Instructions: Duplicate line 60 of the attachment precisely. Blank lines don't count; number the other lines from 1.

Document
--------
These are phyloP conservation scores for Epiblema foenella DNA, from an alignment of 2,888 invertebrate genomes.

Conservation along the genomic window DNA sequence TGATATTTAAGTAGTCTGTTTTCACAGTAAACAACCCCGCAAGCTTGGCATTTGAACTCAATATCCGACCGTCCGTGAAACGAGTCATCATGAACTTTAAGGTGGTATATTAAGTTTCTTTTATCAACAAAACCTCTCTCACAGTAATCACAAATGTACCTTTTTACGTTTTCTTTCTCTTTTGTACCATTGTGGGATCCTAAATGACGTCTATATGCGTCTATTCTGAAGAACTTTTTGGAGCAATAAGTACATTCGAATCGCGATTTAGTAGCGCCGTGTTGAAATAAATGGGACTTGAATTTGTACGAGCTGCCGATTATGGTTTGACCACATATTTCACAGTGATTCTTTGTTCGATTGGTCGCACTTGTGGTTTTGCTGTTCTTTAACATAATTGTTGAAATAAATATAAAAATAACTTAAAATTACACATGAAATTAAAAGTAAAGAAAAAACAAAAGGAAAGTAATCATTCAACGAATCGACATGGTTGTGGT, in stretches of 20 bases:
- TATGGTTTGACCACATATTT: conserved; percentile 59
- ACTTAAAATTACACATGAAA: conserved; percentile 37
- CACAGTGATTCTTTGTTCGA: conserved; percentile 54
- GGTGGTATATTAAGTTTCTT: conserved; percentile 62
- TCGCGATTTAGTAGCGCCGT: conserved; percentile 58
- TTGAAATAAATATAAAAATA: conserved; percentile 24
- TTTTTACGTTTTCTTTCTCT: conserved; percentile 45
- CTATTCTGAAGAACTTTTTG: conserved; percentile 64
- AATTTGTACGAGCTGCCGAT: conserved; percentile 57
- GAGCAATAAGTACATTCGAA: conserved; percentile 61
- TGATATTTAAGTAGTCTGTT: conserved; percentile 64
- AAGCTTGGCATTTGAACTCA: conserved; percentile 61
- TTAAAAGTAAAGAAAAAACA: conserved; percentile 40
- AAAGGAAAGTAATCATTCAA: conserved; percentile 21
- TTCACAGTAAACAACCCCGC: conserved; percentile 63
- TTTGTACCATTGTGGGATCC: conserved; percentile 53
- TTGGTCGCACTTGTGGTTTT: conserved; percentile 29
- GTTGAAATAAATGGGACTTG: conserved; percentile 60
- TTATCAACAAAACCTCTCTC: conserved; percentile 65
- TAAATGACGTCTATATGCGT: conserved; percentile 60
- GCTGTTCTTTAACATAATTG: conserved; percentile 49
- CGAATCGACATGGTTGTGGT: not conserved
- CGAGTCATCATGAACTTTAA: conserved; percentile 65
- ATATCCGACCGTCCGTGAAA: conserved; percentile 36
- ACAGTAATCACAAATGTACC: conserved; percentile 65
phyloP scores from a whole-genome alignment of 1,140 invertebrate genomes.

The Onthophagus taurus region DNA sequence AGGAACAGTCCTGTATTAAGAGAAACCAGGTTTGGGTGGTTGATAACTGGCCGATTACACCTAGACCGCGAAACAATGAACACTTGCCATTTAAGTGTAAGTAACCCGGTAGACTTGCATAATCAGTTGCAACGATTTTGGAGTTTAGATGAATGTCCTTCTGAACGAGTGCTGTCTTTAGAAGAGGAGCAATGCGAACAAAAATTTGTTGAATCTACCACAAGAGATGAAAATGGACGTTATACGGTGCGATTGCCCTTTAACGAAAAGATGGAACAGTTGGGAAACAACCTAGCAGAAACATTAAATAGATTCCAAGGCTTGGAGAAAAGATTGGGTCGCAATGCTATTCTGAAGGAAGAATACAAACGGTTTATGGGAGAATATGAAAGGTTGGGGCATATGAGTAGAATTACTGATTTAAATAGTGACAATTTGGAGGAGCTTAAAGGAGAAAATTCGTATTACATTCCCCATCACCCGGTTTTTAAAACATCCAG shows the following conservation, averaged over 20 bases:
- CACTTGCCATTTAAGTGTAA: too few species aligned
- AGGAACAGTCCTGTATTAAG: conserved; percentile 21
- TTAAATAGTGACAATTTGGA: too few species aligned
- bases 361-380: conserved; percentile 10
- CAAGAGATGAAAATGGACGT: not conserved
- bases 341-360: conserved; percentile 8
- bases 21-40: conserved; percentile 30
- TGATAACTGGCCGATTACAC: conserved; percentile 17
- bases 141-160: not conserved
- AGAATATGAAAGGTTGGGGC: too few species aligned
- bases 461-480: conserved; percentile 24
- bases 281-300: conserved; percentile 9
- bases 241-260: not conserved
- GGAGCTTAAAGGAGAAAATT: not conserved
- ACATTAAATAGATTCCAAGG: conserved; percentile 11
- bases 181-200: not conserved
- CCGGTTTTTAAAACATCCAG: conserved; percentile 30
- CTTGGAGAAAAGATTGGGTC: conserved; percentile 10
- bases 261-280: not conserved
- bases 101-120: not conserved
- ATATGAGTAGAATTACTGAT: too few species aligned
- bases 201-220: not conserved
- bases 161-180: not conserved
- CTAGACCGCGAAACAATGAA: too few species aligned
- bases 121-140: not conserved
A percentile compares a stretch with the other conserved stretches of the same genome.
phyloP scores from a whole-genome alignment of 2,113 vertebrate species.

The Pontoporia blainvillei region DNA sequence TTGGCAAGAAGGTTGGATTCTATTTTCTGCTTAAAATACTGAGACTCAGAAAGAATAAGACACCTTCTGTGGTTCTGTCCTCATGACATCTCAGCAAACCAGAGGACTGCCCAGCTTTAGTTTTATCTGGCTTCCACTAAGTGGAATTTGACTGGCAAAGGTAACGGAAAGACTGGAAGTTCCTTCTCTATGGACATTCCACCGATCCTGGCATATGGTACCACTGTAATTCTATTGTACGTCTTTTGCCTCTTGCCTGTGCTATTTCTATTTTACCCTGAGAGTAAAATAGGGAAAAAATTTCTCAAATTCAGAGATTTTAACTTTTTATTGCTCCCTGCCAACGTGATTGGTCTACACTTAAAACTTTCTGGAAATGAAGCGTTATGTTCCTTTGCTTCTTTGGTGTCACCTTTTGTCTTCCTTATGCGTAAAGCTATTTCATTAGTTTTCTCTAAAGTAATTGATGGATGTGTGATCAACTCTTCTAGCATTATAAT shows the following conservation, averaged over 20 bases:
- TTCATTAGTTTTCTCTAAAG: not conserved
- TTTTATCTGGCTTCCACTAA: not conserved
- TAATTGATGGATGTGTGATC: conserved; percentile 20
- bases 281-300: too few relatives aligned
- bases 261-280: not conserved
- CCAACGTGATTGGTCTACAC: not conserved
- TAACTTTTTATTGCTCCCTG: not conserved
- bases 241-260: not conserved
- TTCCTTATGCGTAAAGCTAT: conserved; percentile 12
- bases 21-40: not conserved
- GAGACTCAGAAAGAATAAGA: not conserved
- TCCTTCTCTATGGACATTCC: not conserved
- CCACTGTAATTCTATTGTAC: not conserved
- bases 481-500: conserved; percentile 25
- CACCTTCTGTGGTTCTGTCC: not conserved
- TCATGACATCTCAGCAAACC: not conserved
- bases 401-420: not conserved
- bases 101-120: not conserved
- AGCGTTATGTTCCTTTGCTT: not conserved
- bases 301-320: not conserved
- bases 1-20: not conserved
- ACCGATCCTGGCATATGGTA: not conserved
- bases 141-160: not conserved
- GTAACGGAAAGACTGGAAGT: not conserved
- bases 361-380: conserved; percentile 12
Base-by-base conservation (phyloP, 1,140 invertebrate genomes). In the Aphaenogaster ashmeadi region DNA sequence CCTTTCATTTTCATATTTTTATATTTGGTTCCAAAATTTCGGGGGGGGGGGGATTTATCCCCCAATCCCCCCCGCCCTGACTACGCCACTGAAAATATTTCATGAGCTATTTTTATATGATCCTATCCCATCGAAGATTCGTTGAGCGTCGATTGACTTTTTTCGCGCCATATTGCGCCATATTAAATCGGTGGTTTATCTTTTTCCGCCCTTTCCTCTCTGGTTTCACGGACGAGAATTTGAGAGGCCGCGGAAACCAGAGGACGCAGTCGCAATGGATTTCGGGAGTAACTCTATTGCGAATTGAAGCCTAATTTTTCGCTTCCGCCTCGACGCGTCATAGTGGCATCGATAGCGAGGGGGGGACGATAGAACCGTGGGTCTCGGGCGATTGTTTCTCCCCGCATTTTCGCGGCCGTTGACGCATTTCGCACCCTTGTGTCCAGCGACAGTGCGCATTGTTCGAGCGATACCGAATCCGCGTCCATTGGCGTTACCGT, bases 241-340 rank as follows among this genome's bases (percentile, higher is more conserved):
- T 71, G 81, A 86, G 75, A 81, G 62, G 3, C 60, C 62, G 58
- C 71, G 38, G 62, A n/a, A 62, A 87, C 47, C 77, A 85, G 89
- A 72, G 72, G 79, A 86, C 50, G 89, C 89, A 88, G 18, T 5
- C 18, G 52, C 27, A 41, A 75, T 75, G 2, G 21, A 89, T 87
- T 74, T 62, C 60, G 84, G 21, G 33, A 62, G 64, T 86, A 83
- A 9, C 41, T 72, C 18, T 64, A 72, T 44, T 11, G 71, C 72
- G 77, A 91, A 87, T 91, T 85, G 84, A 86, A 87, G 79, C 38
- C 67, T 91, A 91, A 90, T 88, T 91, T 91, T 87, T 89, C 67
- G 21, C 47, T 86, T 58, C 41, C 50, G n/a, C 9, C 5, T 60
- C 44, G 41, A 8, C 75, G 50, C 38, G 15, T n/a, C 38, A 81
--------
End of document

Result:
- TAATTGATGGATGTGTGATC: conserved; percentile 20